J Pediatr Neurol
DOI: 10.1055/s-0039-1698816
Case Report
Georg Thieme Verlag KG Stuttgart · New York

Acute Motor Axonal Neuropathy in a 5-Month-Old Child

Federica Sullo
1  Department of Clinical and Experimental Medicine, Section of Pediatrics and Child Neuropsychiatry, University of Catania, Catania, Italy
,
Milena Motta
1  Department of Clinical and Experimental Medicine, Section of Pediatrics and Child Neuropsychiatry, University of Catania, Catania, Italy
,
Pierluigi Smilari
1  Department of Clinical and Experimental Medicine, Section of Pediatrics and Child Neuropsychiatry, University of Catania, Catania, Italy
,
Luigi Rampello
2  Department of Neurology, University of Catania, Catania, Italy
,
Filippo Greco
1  Department of Clinical and Experimental Medicine, Section of Pediatrics and Child Neuropsychiatry, University of Catania, Catania, Italy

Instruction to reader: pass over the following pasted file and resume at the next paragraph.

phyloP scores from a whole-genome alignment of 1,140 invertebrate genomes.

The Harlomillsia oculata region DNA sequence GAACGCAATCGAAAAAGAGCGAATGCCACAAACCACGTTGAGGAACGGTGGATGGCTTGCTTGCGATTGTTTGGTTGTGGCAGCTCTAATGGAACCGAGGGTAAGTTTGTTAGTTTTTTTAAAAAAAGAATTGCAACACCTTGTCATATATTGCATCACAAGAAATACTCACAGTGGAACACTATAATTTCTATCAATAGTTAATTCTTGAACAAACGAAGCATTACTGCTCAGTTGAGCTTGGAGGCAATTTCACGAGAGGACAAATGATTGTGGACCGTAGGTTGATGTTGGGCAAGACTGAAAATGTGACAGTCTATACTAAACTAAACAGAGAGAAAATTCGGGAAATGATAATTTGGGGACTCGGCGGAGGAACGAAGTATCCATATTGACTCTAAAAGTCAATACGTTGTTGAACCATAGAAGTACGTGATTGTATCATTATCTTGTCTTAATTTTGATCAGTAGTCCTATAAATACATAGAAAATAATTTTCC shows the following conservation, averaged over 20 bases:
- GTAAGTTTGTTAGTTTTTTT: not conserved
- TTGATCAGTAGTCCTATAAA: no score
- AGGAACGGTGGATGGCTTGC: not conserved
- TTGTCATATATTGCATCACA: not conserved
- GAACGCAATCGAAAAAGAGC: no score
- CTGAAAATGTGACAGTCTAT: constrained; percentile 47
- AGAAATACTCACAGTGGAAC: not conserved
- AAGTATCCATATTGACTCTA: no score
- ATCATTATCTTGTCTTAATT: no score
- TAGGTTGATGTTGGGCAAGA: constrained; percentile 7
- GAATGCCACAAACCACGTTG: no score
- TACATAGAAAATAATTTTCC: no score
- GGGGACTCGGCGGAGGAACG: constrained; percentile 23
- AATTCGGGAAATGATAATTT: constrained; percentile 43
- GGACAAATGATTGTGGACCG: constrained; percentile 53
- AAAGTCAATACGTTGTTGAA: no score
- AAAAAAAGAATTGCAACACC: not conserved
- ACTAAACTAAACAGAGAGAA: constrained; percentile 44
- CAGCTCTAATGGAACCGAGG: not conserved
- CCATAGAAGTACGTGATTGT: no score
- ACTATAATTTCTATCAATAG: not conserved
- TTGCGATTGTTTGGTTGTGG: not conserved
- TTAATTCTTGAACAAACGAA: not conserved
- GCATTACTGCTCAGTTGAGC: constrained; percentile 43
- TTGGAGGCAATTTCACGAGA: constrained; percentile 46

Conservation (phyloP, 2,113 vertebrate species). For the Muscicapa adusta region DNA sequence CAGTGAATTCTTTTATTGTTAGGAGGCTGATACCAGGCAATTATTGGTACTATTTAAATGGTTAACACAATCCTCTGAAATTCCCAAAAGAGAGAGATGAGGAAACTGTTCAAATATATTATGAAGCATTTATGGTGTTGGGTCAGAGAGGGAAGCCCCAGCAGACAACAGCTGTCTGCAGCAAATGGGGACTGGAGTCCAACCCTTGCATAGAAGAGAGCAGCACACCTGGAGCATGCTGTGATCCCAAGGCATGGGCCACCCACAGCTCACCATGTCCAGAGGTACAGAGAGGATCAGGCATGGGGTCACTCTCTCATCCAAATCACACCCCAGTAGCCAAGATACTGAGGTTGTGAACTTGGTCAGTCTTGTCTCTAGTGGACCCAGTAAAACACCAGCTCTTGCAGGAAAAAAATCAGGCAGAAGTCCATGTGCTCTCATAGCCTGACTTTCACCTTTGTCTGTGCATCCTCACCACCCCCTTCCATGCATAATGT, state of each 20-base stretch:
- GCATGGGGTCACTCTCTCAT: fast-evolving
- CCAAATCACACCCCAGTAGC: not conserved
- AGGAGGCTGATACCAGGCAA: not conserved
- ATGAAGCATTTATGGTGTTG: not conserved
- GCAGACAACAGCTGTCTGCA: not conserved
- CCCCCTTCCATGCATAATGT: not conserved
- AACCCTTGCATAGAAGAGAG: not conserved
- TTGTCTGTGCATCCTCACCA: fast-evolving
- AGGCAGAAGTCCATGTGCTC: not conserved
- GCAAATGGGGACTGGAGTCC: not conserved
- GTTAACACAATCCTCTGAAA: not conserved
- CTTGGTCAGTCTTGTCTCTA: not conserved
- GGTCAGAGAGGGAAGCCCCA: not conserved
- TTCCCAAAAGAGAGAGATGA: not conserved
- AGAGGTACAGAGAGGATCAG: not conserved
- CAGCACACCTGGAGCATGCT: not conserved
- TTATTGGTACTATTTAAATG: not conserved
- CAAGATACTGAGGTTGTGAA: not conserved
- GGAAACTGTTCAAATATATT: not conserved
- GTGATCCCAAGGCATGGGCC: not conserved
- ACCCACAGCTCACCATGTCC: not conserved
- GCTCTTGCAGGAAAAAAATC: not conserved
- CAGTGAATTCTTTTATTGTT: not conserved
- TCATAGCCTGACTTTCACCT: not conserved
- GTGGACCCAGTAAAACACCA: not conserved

,
1  Department of Clinical and Experimental Medicine, Section of Pediatrics and Child Neuropsychiatry, University of Catania, Catania, Italy
› Author Affiliations
Further Information

Publication History

21 June 2019

16 September 2019

Publication Date:
18 October 2019 (online)

Abstract

Guillain–Barré syndrome (GBS) is an acute inflammatory polyneuropathy characterized by rapidly progressive, essentially symmetric weakness and areflexia in a previously otherwise healthy child. It is the most common cause of acute flaccid paralysis in children, and its reported incidence is 1 to 2/100,000 population. Prior infection is a well-established predating event in GBS. The commonly recognized variants of GBS are acute inflammatory demyelinating polyneuropathy (AIDP), acute motor axonal neuropathy (AMAN), acute motor sensory axonal neuropathy, and Miller–Fisher syndrome. AIDP is the most prevalent form. As Guillain–Barrè syndrome represents an important differential diagnosis in infancy with pronounced and progressive hypotonia, we herein report a case of AMAN in a 5-month-old male infant without known exposure to immunomodulating factors or infections.